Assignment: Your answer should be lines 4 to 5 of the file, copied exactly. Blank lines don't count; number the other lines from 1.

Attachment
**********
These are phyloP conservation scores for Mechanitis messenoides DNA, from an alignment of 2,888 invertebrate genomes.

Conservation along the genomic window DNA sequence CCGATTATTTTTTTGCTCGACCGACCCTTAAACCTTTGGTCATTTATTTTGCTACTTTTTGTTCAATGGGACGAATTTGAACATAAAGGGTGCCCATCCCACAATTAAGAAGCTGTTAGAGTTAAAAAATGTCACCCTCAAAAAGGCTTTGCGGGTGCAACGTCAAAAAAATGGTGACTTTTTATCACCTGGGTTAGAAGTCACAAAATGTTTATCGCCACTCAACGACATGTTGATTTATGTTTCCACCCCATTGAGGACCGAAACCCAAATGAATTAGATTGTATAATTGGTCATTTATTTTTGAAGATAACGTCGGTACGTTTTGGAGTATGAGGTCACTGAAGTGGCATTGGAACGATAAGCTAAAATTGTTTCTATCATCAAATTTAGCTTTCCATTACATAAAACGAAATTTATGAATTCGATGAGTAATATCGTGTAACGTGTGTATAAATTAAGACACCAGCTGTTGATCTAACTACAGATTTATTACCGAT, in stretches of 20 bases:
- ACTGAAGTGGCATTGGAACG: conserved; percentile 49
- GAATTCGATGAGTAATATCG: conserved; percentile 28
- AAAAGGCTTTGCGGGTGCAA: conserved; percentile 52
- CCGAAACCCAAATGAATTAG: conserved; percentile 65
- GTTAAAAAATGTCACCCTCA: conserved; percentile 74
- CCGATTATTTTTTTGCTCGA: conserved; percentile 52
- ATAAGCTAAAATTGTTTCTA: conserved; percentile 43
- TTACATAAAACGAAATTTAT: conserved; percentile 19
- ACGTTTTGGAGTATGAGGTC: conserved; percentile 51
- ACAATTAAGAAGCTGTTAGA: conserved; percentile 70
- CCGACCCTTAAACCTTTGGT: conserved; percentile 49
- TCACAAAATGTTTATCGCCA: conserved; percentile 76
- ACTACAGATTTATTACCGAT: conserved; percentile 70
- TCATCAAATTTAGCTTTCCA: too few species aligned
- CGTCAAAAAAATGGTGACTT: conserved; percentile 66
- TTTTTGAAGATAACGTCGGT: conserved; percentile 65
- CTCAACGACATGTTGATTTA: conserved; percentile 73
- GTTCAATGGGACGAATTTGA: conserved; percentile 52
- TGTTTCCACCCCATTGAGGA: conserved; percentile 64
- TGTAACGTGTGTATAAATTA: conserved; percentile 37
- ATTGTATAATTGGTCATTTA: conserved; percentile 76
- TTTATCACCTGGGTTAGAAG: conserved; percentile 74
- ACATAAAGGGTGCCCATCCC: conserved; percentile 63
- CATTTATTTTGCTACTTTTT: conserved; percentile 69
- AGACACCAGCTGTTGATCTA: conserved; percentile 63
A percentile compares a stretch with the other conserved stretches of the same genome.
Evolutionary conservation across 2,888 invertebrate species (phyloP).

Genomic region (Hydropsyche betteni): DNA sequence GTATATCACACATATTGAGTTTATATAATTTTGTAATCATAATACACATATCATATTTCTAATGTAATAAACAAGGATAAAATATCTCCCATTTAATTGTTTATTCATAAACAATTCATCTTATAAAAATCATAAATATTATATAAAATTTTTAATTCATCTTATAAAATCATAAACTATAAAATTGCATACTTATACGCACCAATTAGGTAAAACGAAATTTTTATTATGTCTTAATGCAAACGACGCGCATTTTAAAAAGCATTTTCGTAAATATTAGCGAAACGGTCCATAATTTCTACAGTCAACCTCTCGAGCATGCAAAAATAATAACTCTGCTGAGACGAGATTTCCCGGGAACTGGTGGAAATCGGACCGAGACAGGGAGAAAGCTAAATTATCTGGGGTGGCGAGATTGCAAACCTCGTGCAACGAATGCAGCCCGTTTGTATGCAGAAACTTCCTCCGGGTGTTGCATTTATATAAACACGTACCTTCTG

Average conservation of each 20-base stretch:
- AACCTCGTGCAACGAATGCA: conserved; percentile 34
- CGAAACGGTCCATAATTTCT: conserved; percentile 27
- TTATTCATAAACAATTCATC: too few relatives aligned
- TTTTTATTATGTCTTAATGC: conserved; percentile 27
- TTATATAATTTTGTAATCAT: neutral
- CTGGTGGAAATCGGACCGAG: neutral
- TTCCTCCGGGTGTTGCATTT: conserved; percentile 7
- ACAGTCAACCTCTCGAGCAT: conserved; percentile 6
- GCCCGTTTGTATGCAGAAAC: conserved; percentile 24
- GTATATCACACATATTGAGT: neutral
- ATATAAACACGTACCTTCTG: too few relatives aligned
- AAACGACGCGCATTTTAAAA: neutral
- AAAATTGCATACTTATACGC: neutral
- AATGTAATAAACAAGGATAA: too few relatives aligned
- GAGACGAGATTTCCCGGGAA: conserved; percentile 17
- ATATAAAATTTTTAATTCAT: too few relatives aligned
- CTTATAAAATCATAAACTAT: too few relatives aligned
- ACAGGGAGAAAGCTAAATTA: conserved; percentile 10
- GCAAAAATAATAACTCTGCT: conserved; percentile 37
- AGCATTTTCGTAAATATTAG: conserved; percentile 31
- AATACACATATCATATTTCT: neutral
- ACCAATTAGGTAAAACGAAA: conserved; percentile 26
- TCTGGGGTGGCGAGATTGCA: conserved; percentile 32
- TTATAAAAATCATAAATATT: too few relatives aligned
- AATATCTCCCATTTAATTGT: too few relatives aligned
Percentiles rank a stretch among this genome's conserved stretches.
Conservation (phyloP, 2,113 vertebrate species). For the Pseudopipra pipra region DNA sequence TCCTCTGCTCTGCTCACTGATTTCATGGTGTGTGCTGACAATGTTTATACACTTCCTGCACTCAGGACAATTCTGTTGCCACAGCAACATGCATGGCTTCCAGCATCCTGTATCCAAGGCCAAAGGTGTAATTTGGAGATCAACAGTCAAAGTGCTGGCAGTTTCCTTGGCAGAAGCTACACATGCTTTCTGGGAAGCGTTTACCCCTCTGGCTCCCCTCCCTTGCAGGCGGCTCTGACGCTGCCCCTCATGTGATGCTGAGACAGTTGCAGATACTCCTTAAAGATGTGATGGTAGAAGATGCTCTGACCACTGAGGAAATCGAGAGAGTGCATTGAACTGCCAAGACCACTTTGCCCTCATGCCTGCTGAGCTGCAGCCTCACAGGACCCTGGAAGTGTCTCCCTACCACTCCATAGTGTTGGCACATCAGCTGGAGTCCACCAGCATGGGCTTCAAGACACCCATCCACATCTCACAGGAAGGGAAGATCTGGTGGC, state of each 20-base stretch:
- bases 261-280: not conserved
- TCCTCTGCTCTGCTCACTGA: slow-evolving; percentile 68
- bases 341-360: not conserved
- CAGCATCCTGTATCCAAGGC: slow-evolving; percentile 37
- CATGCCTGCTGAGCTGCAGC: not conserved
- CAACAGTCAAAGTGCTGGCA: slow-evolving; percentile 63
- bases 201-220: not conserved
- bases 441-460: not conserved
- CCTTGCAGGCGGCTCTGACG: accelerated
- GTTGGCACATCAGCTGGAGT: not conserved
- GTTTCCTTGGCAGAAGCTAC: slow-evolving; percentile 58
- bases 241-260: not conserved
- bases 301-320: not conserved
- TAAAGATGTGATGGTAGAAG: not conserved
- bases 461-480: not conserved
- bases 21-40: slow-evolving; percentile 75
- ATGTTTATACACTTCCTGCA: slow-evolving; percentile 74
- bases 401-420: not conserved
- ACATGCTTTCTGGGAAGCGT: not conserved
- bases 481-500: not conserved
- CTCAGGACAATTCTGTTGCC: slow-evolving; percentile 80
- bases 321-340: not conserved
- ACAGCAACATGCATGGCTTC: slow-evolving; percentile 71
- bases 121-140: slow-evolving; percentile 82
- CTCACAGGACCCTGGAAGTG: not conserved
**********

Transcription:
- GAATTCGATGAGTAATATCG: conserved; percentile 28
- AAAAGGCTTTGCGGGTGCAA: conserved; percentile 52